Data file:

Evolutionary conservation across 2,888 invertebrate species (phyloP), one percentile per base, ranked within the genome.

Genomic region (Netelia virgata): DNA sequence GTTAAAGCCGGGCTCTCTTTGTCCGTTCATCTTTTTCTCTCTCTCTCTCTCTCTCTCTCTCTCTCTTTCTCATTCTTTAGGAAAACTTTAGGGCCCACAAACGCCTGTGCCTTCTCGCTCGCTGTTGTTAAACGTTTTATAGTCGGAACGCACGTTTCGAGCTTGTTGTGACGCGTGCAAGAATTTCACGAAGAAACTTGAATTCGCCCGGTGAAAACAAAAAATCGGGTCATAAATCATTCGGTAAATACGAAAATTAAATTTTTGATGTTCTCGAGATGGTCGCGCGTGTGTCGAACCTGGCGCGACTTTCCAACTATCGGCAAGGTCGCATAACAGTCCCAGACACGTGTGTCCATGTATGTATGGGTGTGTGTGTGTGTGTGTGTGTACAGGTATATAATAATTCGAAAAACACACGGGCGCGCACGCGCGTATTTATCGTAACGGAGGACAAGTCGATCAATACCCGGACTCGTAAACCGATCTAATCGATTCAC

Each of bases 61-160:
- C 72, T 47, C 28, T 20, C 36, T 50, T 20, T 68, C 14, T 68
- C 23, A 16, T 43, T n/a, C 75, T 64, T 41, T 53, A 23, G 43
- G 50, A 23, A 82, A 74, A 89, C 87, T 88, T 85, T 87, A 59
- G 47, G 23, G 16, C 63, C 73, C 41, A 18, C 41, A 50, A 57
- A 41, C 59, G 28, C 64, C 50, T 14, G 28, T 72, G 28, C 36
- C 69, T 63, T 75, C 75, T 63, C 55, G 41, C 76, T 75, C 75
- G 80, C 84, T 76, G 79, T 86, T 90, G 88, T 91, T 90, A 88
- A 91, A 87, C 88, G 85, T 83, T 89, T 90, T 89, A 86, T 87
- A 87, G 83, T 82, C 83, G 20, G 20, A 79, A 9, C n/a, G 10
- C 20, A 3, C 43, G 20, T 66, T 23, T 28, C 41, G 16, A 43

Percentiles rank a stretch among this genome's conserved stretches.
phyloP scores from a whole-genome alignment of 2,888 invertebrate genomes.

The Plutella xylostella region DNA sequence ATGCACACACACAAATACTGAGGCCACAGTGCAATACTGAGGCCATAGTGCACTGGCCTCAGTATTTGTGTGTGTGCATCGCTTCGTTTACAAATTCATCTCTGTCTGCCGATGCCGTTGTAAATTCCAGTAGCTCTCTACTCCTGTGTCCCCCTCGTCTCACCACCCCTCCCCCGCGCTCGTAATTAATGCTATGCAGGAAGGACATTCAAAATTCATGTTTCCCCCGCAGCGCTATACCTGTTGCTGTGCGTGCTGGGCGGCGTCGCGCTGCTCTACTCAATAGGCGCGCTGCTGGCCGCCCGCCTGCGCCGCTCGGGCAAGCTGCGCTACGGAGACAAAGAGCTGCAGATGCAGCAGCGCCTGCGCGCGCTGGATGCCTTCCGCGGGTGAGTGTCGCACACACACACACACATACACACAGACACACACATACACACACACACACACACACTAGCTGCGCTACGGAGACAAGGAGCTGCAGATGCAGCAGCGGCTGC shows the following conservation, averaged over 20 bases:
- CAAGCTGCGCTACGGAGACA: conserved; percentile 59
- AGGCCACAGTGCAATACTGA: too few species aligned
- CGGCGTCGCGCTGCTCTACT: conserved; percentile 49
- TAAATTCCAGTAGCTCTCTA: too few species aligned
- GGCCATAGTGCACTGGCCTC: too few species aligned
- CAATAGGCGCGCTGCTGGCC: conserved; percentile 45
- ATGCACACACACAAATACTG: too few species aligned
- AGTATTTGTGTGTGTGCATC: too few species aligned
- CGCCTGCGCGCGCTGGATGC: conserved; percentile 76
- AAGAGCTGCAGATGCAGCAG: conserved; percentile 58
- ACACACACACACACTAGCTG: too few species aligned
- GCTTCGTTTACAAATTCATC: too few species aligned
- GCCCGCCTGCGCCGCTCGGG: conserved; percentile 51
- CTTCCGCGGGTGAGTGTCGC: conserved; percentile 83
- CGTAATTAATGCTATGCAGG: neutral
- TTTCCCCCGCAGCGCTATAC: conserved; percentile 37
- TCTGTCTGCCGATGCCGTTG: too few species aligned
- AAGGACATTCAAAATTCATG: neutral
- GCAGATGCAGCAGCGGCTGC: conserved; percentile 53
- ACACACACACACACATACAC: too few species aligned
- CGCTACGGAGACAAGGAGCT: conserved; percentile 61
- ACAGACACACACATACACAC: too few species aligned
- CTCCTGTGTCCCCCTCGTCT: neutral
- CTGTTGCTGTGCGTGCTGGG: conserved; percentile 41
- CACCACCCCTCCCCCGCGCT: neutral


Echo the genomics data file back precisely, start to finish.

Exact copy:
Evolutionary conservation across 2,888 invertebrate species (phyloP), one percentile per base, ranked within the genome.

Genomic region (Netelia virgata): DNA sequence GTTAAAGCCGGGCTCTCTTTGTCCGTTCATCTTTTTCTCTCTCTCTCTCTCTCTCTCTCTCTCTCTTTCTCATTCTTTAGGAAAACTTTAGGGCCCACAAACGCCTGTGCCTTCTCGCTCGCTGTTGTTAAACGTTTTATAGTCGGAACGCACGTTTCGAGCTTGTTGTGACGCGTGCAAGAATTTCACGAAGAAACTTGAATTCGCCCGGTGAAAACAAAAAATCGGGTCATAAATCATTCGGTAAATACGAAAATTAAATTTTTGATGTTCTCGAGATGGTCGCGCGTGTGTCGAACCTGGCGCGACTTTCCAACTATCGGCAAGGTCGCATAACAGTCCCAGACACGTGTGTCCATGTATGTATGGGTGTGTGTGTGTGTGTGTGTGTACAGGTATATAATAATTCGAAAAACACACGGGCGCGCACGCGCGTATTTATCGTAACGGAGGACAAGTCGATCAATACCCGGACTCGTAAACCGATCTAATCGATTCAC

Each of bases 61-160:
- C 72, T 47, C 28, T 20, C 36, T 50, T 20, T 68, C 14, T 68
- C 23, A 16, T 43, T n/a, C 75, T 64, T 41, T 53, A 23, G 43
- G 50, A 23, A 82, A 74, A 89, C 87, T 88, T 85, T 87, A 59
- G 47, G 23, G 16, C 63, C 73, C 41, A 18, C 41, A 50, A 57
- A 41, C 59, G 28, C 64, C 50, T 14, G 28, T 72, G 28, C 36
- C 69, T 63, T 75, C 75, T 63, C 55, G 41, C 76, T 75, C 75
- G 80, C 84, T 76, G 79, T 86, T 90, G 88, T 91, T 90, A 88
- A 91, A 87, C 88, G 85, T 83, T 89, T 90, T 89, A 86, T 87
- A 87, G 83, T 82, C 83, G 20, G 20, A 79, A 9, C n/a, G 10
- C 20, A 3, C 43, G 20, T 66, T 23, T 28, C 41, G 16, A 43

Percentiles rank a stretch among this genome's conserved stretches.
phyloP scores from a whole-genome alignment of 2,888 invertebrate genomes.

The Plutella xylostella region DNA sequence ATGCACACACACAAATACTGAGGCCACAGTGCAATACTGAGGCCATAGTGCACTGGCCTCAGTATTTGTGTGTGTGCATCGCTTCGTTTACAAATTCATCTCTGTCTGCCGATGCCGTTGTAAATTCCAGTAGCTCTCTACTCCTGTGTCCCCCTCGTCTCACCACCCCTCCCCCGCGCTCGTAATTAATGCTATGCAGGAAGGACATTCAAAATTCATGTTTCCCCCGCAGCGCTATACCTGTTGCTGTGCGTGCTGGGCGGCGTCGCGCTGCTCTACTCAATAGGCGCGCTGCTGGCCGCCCGCCTGCGCCGCTCGGGCAAGCTGCGCTACGGAGACAAAGAGCTGCAGATGCAGCAGCGCCTGCGCGCGCTGGATGCCTTCCGCGGGTGAGTGTCGCACACACACACACACATACACACAGACACACACATACACACACACACACACACACTAGCTGCGCTACGGAGACAAGGAGCTGCAGATGCAGCAGCGGCTGC shows the following conservation, averaged over 20 bases:
- CAAGCTGCGCTACGGAGACA: conserved; percentile 59
- AGGCCACAGTGCAATACTGA: too few species aligned
- CGGCGTCGCGCTGCTCTACT: conserved; percentile 49
- TAAATTCCAGTAGCTCTCTA: too few species aligned
- GGCCATAGTGCACTGGCCTC: too few species aligned
- CAATAGGCGCGCTGCTGGCC: conserved; percentile 45
- ATGCACACACACAAATACTG: too few species aligned
- AGTATTTGTGTGTGTGCATC: too few species aligned
- CGCCTGCGCGCGCTGGATGC: conserved; percentile 76
- AAGAGCTGCAGATGCAGCAG: conserved; percentile 58
- ACACACACACACACTAGCTG: too few species aligned
- GCTTCGTTTACAAATTCATC: too few species aligned
- GCCCGCCTGCGCCGCTCGGG: conserved; percentile 51
- CTTCCGCGGGTGAGTGTCGC: conserved; percentile 83
- CGTAATTAATGCTATGCAGG: neutral
- TTTCCCCCGCAGCGCTATAC: conserved; percentile 37
- TCTGTCTGCCGATGCCGTTG: too few species aligned
- AAGGACATTCAAAATTCATG: neutral
- GCAGATGCAGCAGCGGCTGC: conserved; percentile 53
- ACACACACACACACATACAC: too few species aligned
- CGCTACGGAGACAAGGAGCT: conserved; percentile 61
- ACAGACACACACATACACAC: too few species aligned
- CTCCTGTGTCCCCCTCGTCT: neutral
- CTGTTGCTGTGCGTGCTGGG: conserved; percentile 41
- CACCACCCCTCCCCCGCGCT: neutral